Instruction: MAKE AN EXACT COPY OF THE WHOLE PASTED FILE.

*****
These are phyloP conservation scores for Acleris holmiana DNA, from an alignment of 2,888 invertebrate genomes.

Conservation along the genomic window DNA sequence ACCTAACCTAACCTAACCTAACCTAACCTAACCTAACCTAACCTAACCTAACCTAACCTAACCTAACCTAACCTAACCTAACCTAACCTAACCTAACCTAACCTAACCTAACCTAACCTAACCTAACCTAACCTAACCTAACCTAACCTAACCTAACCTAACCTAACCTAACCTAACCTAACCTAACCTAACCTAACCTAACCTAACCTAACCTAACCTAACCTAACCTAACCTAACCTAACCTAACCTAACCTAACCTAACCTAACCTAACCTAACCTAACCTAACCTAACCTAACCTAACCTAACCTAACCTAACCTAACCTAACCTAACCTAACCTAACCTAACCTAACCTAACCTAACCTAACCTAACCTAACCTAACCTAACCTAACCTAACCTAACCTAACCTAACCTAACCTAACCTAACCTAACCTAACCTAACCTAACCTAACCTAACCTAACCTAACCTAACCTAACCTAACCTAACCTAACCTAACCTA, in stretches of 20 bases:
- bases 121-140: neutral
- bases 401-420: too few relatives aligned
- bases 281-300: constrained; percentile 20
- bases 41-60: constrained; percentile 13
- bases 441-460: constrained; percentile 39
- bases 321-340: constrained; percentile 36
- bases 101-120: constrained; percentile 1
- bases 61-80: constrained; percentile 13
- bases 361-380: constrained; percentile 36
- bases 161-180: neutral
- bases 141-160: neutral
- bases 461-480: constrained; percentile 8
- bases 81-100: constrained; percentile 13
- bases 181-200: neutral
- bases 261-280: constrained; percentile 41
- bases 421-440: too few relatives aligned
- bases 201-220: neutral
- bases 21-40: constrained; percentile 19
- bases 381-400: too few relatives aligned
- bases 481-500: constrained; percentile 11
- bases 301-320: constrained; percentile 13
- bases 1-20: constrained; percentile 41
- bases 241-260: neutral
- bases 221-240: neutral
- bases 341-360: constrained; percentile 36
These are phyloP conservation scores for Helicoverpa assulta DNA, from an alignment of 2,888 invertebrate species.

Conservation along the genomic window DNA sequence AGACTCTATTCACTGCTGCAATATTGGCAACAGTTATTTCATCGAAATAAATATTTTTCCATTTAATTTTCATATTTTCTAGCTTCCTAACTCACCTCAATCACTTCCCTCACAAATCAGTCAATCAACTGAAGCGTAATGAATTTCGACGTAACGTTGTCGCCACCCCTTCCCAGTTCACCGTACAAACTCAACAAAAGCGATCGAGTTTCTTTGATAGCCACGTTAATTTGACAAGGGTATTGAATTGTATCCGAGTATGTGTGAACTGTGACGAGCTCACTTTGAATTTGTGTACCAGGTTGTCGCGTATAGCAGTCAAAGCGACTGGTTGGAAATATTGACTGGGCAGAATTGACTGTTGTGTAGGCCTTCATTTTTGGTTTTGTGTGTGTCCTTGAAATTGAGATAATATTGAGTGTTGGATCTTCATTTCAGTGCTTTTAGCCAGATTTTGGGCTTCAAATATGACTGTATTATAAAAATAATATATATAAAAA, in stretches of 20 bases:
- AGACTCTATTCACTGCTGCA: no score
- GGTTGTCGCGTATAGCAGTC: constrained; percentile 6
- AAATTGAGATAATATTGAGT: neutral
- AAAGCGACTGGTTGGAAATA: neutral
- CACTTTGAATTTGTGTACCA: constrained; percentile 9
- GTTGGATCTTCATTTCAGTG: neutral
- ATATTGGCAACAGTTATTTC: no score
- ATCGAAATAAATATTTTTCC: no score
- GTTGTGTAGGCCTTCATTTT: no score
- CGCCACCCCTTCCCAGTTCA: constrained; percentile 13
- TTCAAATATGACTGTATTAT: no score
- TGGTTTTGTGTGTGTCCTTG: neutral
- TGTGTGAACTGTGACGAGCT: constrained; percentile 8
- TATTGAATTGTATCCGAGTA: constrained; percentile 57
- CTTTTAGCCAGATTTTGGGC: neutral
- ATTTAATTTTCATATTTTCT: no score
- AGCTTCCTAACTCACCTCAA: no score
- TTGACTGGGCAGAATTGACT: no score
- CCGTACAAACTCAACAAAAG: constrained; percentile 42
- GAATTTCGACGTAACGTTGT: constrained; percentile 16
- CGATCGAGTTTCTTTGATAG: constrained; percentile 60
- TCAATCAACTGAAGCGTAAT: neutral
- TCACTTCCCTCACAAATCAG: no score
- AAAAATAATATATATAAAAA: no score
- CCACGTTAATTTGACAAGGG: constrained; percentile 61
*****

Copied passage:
These are phyloP conservation scores for Acleris holmiana DNA, from an alignment of 2,888 invertebrate genomes.

Conservation along the genomic window DNA sequence ACCTAACCTAACCTAACCTAACCTAACCTAACCTAACCTAACCTAACCTAACCTAACCTAACCTAACCTAACCTAACCTAACCTAACCTAACCTAACCTAACCTAACCTAACCTAACCTAACCTAACCTAACCTAACCTAACCTAACCTAACCTAACCTAACCTAACCTAACCTAACCTAACCTAACCTAACCTAACCTAACCTAACCTAACCTAACCTAACCTAACCTAACCTAACCTAACCTAACCTAACCTAACCTAACCTAACCTAACCTAACCTAACCTAACCTAACCTAACCTAACCTAACCTAACCTAACCTAACCTAACCTAACCTAACCTAACCTAACCTAACCTAACCTAACCTAACCTAACCTAACCTAACCTAACCTAACCTAACCTAACCTAACCTAACCTAACCTAACCTAACCTAACCTAACCTAACCTAACCTAACCTAACCTAACCTAACCTAACCTAACCTAACCTAACCTAACCTAACCTA, in stretches of 20 bases:
- bases 121-140: neutral
- bases 401-420: too few relatives aligned
- bases 281-300: constrained; percentile 20
- bases 41-60: constrained; percentile 13
- bases 441-460: constrained; percentile 39
- bases 321-340: constrained; percentile 36
- bases 101-120: constrained; percentile 1
- bases 61-80: constrained; percentile 13
- bases 361-380: constrained; percentile 36
- bases 161-180: neutral
- bases 141-160: neutral
- bases 461-480: constrained; percentile 8
- bases 81-100: constrained; percentile 13
- bases 181-200: neutral
- bases 261-280: constrained; percentile 41
- bases 421-440: too few relatives aligned
- bases 201-220: neutral
- bases 21-40: constrained; percentile 19
- bases 381-400: too few relatives aligned
- bases 481-500: constrained; percentile 11
- bases 301-320: constrained; percentile 13
- bases 1-20: constrained; percentile 41
- bases 241-260: neutral
- bases 221-240: neutral
- bases 341-360: constrained; percentile 36
These are phyloP conservation scores for Helicoverpa assulta DNA, from an alignment of 2,888 invertebrate species.

Conservation along the genomic window DNA sequence AGACTCTATTCACTGCTGCAATATTGGCAACAGTTATTTCATCGAAATAAATATTTTTCCATTTAATTTTCATATTTTCTAGCTTCCTAACTCACCTCAATCACTTCCCTCACAAATCAGTCAATCAACTGAAGCGTAATGAATTTCGACGTAACGTTGTCGCCACCCCTTCCCAGTTCACCGTACAAACTCAACAAAAGCGATCGAGTTTCTTTGATAGCCACGTTAATTTGACAAGGGTATTGAATTGTATCCGAGTATGTGTGAACTGTGACGAGCTCACTTTGAATTTGTGTACCAGGTTGTCGCGTATAGCAGTCAAAGCGACTGGTTGGAAATATTGACTGGGCAGAATTGACTGTTGTGTAGGCCTTCATTTTTGGTTTTGTGTGTGTCCTTGAAATTGAGATAATATTGAGTGTTGGATCTTCATTTCAGTGCTTTTAGCCAGATTTTGGGCTTCAAATATGACTGTATTATAAAAATAATATATATAAAAA, in stretches of 20 bases:
- AGACTCTATTCACTGCTGCA: no score
- GGTTGTCGCGTATAGCAGTC: constrained; percentile 6
- AAATTGAGATAATATTGAGT: neutral
- AAAGCGACTGGTTGGAAATA: neutral
- CACTTTGAATTTGTGTACCA: constrained; percentile 9
- GTTGGATCTTCATTTCAGTG: neutral
- ATATTGGCAACAGTTATTTC: no score
- ATCGAAATAAATATTTTTCC: no score
- GTTGTGTAGGCCTTCATTTT: no score
- CGCCACCCCTTCCCAGTTCA: constrained; percentile 13
- TTCAAATATGACTGTATTAT: no score
- TGGTTTTGTGTGTGTCCTTG: neutral
- TGTGTGAACTGTGACGAGCT: constrained; percentile 8
- TATTGAATTGTATCCGAGTA: constrained; percentile 57
- CTTTTAGCCAGATTTTGGGC: neutral
- ATTTAATTTTCATATTTTCT: no score
- AGCTTCCTAACTCACCTCAA: no score
- TTGACTGGGCAGAATTGACT: no score
- CCGTACAAACTCAACAAAAG: constrained; percentile 42
- GAATTTCGACGTAACGTTGT: constrained; percentile 16
- CGATCGAGTTTCTTTGATAG: constrained; percentile 60
- TCAATCAACTGAAGCGTAAT: neutral
- TCACTTCCCTCACAAATCAG: no score
- AAAAATAATATATATAAAAA: no score
- CCACGTTAATTTGACAAGGG: constrained; percentile 61